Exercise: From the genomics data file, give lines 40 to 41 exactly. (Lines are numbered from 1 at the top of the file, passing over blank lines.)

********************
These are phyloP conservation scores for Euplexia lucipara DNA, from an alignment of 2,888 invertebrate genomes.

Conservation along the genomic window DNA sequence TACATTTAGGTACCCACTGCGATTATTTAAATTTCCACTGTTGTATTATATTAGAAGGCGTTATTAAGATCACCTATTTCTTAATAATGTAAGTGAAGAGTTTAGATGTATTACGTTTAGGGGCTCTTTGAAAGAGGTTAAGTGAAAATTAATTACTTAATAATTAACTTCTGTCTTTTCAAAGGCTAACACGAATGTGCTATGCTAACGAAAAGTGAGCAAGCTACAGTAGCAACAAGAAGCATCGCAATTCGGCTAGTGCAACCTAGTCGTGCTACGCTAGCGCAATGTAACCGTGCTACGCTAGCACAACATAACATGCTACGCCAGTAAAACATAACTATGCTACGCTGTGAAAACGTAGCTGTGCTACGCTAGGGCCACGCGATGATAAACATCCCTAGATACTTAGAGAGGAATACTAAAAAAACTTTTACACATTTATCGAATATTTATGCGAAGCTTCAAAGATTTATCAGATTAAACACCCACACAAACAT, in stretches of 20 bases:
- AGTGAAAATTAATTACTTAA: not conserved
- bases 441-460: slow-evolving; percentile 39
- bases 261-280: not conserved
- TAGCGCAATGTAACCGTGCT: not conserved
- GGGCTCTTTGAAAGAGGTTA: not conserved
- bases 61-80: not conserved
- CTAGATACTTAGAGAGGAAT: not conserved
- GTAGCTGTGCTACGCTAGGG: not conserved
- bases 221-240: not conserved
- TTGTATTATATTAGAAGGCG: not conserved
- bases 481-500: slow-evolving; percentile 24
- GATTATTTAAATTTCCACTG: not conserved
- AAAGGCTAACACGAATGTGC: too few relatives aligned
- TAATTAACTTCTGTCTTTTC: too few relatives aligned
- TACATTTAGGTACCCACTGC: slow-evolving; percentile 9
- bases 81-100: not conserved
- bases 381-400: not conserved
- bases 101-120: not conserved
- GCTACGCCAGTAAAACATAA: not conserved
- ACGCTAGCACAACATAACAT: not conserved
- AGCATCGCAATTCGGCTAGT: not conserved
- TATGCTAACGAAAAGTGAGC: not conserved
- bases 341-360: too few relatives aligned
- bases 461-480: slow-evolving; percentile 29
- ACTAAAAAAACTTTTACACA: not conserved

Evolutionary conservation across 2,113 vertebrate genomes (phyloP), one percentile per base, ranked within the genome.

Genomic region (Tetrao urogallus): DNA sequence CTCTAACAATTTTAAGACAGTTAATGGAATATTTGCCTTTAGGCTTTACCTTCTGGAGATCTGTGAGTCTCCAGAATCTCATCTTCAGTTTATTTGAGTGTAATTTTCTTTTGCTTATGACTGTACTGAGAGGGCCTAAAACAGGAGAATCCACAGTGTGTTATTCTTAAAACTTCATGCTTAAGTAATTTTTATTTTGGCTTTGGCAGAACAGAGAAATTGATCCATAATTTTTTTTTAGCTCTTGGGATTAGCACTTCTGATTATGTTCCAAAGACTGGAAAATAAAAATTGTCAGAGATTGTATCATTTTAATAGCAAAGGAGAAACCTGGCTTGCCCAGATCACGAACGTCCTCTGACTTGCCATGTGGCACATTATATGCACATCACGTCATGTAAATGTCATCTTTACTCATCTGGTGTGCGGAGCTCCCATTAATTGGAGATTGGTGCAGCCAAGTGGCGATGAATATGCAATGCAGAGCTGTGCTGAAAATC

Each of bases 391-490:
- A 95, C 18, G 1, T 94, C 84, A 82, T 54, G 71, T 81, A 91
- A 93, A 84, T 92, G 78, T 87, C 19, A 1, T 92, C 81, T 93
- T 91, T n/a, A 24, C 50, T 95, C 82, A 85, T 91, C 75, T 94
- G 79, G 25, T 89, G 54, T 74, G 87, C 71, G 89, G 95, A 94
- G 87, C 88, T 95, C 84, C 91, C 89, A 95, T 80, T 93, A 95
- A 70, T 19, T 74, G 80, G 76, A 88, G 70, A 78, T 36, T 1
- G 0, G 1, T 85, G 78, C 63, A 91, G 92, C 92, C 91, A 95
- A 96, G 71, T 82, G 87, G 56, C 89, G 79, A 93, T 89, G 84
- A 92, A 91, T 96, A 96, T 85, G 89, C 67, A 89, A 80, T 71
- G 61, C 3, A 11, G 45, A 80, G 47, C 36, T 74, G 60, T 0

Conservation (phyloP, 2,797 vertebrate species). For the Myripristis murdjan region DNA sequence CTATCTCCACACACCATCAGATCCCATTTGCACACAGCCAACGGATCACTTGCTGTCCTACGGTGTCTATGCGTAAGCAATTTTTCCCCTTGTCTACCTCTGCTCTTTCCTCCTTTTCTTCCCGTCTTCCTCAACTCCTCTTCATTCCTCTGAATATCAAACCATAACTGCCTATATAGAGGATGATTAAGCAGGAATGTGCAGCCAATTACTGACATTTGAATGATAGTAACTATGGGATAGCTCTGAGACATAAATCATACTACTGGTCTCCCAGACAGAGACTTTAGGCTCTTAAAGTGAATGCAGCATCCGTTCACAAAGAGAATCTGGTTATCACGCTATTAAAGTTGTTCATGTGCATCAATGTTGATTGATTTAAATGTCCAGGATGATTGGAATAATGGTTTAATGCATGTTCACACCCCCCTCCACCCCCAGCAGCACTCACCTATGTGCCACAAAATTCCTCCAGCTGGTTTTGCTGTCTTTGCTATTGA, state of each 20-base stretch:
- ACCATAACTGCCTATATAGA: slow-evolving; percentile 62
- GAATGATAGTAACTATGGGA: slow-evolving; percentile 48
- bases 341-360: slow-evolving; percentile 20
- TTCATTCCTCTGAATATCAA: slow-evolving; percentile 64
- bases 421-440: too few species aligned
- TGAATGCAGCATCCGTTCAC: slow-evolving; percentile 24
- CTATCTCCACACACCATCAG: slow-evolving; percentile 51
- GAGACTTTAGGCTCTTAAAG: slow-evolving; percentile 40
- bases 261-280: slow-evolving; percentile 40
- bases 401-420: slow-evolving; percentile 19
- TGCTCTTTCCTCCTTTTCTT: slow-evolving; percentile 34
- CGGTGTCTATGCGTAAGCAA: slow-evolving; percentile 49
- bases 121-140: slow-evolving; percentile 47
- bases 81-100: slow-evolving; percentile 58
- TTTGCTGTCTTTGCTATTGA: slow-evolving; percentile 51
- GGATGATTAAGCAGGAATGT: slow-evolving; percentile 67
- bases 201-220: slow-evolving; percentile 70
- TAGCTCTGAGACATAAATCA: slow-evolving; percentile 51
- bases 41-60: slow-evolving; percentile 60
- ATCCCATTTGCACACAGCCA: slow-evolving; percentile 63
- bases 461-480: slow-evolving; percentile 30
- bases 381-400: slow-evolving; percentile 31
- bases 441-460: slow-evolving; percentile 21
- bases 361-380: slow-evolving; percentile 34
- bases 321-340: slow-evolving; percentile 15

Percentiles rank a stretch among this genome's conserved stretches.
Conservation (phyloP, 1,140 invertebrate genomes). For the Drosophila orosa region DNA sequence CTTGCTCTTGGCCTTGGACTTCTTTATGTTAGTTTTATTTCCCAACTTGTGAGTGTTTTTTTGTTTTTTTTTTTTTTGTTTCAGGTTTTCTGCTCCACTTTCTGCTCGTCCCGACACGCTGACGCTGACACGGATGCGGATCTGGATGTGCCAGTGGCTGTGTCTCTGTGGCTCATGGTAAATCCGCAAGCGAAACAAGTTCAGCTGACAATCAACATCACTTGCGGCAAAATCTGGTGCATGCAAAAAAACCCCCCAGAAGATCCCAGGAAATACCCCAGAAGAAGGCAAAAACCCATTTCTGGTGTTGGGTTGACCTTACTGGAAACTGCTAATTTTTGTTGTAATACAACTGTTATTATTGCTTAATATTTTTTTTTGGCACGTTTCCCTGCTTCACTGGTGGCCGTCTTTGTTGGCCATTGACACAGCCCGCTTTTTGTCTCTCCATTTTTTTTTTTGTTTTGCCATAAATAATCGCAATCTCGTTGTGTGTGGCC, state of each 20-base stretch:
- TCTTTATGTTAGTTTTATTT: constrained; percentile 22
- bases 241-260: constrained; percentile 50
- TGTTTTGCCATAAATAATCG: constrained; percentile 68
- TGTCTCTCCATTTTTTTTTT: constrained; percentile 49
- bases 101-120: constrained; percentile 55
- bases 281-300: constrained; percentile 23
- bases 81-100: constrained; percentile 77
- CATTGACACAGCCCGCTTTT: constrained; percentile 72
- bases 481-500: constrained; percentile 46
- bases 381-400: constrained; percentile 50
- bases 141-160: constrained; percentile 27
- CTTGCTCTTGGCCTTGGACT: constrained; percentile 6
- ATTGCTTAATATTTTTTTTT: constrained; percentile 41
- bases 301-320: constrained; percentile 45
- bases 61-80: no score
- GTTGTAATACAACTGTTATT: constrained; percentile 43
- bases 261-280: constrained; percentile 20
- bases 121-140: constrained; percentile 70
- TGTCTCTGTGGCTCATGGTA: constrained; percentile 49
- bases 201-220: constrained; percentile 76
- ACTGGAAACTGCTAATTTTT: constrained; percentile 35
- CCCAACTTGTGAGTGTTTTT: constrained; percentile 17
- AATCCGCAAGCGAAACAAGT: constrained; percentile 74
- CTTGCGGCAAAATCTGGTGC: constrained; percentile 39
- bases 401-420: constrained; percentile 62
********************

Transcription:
- G 61, C 3, A 11, G 45, A 80, G 47, C 36, T 74, G 60, T 0

Conservation (phyloP, 2,797 vertebrate species). For the Myripristis murdjan region DNA sequence CTATCTCCACACACCATCAGATCCCATTTGCACACAGCCAACGGATCACTTGCTGTCCTACGGTGTCTATGCGTAAGCAATTTTTCCCCTTGTCTACCTCTGCTCTTTCCTCCTTTTCTTCCCGTCTTCCTCAACTCCTCTTCATTCCTCTGAATATCAAACCATAACTGCCTATATAGAGGATGATTAAGCAGGAATGTGCAGCCAATTACTGACATTTGAATGATAGTAACTATGGGATAGCTCTGAGACATAAATCATACTACTGGTCTCCCAGACAGAGACTTTAGGCTCTTAAAGTGAATGCAGCATCCGTTCACAAAGAGAATCTGGTTATCACGCTATTAAAGTTGTTCATGTGCATCAATGTTGATTGATTTAAATGTCCAGGATGATTGGAATAATGGTTTAATGCATGTTCACACCCCCCTCCACCCCCAGCAGCACTCACCTATGTGCCACAAAATTCCTCCAGCTGGTTTTGCTGTCTTTGCTATTGA, state of each 20-base stretch: